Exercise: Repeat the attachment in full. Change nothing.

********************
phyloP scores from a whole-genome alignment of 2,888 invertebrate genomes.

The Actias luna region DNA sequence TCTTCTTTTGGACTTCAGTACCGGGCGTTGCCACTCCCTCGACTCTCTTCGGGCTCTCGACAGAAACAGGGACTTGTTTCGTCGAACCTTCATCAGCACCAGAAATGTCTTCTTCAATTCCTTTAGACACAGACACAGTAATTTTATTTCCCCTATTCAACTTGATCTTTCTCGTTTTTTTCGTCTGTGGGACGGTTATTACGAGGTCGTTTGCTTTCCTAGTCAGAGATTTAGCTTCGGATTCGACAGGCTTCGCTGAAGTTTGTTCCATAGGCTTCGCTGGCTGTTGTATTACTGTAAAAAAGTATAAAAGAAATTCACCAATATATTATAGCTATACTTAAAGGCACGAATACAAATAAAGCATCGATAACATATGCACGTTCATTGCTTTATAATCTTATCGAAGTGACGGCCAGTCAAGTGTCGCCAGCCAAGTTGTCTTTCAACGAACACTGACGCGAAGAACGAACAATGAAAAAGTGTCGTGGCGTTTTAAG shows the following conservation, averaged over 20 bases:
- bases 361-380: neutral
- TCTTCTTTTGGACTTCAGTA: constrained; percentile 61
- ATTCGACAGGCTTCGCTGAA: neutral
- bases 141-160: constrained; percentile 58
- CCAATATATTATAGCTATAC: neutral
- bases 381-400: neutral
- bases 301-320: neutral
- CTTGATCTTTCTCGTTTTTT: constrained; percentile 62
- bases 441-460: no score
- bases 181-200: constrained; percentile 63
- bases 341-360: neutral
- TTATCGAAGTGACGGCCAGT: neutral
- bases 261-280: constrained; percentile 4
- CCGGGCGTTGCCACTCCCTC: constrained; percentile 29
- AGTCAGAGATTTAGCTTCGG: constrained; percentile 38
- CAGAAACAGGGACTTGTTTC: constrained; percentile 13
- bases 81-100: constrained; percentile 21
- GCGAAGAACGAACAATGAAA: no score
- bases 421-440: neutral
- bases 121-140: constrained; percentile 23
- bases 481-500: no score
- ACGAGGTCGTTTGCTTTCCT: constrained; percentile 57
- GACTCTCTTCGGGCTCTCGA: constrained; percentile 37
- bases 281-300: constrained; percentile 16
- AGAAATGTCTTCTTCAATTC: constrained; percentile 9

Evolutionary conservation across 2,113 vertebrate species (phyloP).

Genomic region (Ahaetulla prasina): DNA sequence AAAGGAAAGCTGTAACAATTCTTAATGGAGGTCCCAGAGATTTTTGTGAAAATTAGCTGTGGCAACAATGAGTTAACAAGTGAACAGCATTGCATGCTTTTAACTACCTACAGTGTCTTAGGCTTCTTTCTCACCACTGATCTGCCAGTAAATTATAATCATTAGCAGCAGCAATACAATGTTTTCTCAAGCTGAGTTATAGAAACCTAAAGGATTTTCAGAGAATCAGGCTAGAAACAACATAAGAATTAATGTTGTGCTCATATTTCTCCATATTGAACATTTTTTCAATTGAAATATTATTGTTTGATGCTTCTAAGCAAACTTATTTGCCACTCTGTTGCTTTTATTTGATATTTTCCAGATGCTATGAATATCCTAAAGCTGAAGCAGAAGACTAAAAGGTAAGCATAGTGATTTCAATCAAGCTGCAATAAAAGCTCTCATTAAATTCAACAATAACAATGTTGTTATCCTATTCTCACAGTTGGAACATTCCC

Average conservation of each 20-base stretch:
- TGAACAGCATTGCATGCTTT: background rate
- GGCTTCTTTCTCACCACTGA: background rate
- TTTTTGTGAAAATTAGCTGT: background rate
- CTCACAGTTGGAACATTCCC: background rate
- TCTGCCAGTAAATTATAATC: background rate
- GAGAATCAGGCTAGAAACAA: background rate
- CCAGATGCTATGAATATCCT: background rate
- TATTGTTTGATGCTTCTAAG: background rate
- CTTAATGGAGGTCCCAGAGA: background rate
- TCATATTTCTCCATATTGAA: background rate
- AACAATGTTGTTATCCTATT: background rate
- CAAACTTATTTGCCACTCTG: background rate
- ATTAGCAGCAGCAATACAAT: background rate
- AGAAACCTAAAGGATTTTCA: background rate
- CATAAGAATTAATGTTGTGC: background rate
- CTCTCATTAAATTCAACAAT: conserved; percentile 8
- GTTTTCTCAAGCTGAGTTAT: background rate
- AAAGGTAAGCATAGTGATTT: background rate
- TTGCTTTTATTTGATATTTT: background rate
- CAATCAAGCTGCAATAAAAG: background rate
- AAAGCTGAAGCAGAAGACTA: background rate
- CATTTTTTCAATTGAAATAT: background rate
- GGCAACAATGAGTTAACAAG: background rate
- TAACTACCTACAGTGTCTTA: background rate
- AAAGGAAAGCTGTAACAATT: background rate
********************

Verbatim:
phyloP scores from a whole-genome alignment of 2,888 invertebrate genomes.

The Actias luna region DNA sequence TCTTCTTTTGGACTTCAGTACCGGGCGTTGCCACTCCCTCGACTCTCTTCGGGCTCTCGACAGAAACAGGGACTTGTTTCGTCGAACCTTCATCAGCACCAGAAATGTCTTCTTCAATTCCTTTAGACACAGACACAGTAATTTTATTTCCCCTATTCAACTTGATCTTTCTCGTTTTTTTCGTCTGTGGGACGGTTATTACGAGGTCGTTTGCTTTCCTAGTCAGAGATTTAGCTTCGGATTCGACAGGCTTCGCTGAAGTTTGTTCCATAGGCTTCGCTGGCTGTTGTATTACTGTAAAAAAGTATAAAAGAAATTCACCAATATATTATAGCTATACTTAAAGGCACGAATACAAATAAAGCATCGATAACATATGCACGTTCATTGCTTTATAATCTTATCGAAGTGACGGCCAGTCAAGTGTCGCCAGCCAAGTTGTCTTTCAACGAACACTGACGCGAAGAACGAACAATGAAAAAGTGTCGTGGCGTTTTAAG shows the following conservation, averaged over 20 bases:
- bases 361-380: neutral
- TCTTCTTTTGGACTTCAGTA: constrained; percentile 61
- ATTCGACAGGCTTCGCTGAA: neutral
- bases 141-160: constrained; percentile 58
- CCAATATATTATAGCTATAC: neutral
- bases 381-400: neutral
- bases 301-320: neutral
- CTTGATCTTTCTCGTTTTTT: constrained; percentile 62
- bases 441-460: no score
- bases 181-200: constrained; percentile 63
- bases 341-360: neutral
- TTATCGAAGTGACGGCCAGT: neutral
- bases 261-280: constrained; percentile 4
- CCGGGCGTTGCCACTCCCTC: constrained; percentile 29
- AGTCAGAGATTTAGCTTCGG: constrained; percentile 38
- CAGAAACAGGGACTTGTTTC: constrained; percentile 13
- bases 81-100: constrained; percentile 21
- GCGAAGAACGAACAATGAAA: no score
- bases 421-440: neutral
- bases 121-140: constrained; percentile 23
- bases 481-500: no score
- ACGAGGTCGTTTGCTTTCCT: constrained; percentile 57
- GACTCTCTTCGGGCTCTCGA: constrained; percentile 37
- bases 281-300: constrained; percentile 16
- AGAAATGTCTTCTTCAATTC: constrained; percentile 9

Evolutionary conservation across 2,113 vertebrate species (phyloP).

Genomic region (Ahaetulla prasina): DNA sequence AAAGGAAAGCTGTAACAATTCTTAATGGAGGTCCCAGAGATTTTTGTGAAAATTAGCTGTGGCAACAATGAGTTAACAAGTGAACAGCATTGCATGCTTTTAACTACCTACAGTGTCTTAGGCTTCTTTCTCACCACTGATCTGCCAGTAAATTATAATCATTAGCAGCAGCAATACAATGTTTTCTCAAGCTGAGTTATAGAAACCTAAAGGATTTTCAGAGAATCAGGCTAGAAACAACATAAGAATTAATGTTGTGCTCATATTTCTCCATATTGAACATTTTTTCAATTGAAATATTATTGTTTGATGCTTCTAAGCAAACTTATTTGCCACTCTGTTGCTTTTATTTGATATTTTCCAGATGCTATGAATATCCTAAAGCTGAAGCAGAAGACTAAAAGGTAAGCATAGTGATTTCAATCAAGCTGCAATAAAAGCTCTCATTAAATTCAACAATAACAATGTTGTTATCCTATTCTCACAGTTGGAACATTCCC

Average conservation of each 20-base stretch:
- TGAACAGCATTGCATGCTTT: background rate
- GGCTTCTTTCTCACCACTGA: background rate
- TTTTTGTGAAAATTAGCTGT: background rate
- CTCACAGTTGGAACATTCCC: background rate
- TCTGCCAGTAAATTATAATC: background rate
- GAGAATCAGGCTAGAAACAA: background rate
- CCAGATGCTATGAATATCCT: background rate
- TATTGTTTGATGCTTCTAAG: background rate
- CTTAATGGAGGTCCCAGAGA: background rate
- TCATATTTCTCCATATTGAA: background rate
- AACAATGTTGTTATCCTATT: background rate
- CAAACTTATTTGCCACTCTG: background rate
- ATTAGCAGCAGCAATACAAT: background rate
- AGAAACCTAAAGGATTTTCA: background rate
- CATAAGAATTAATGTTGTGC: background rate
- CTCTCATTAAATTCAACAAT: conserved; percentile 8
- GTTTTCTCAAGCTGAGTTAT: background rate
- AAAGGTAAGCATAGTGATTT: background rate
- TTGCTTTTATTTGATATTTT: background rate
- CAATCAAGCTGCAATAAAAG: background rate
- AAAGCTGAAGCAGAAGACTA: background rate
- CATTTTTTCAATTGAAATAT: background rate
- GGCAACAATGAGTTAACAAG: background rate
- TAACTACCTACAGTGTCTTA: background rate
- AAAGGAAAGCTGTAACAATT: background rate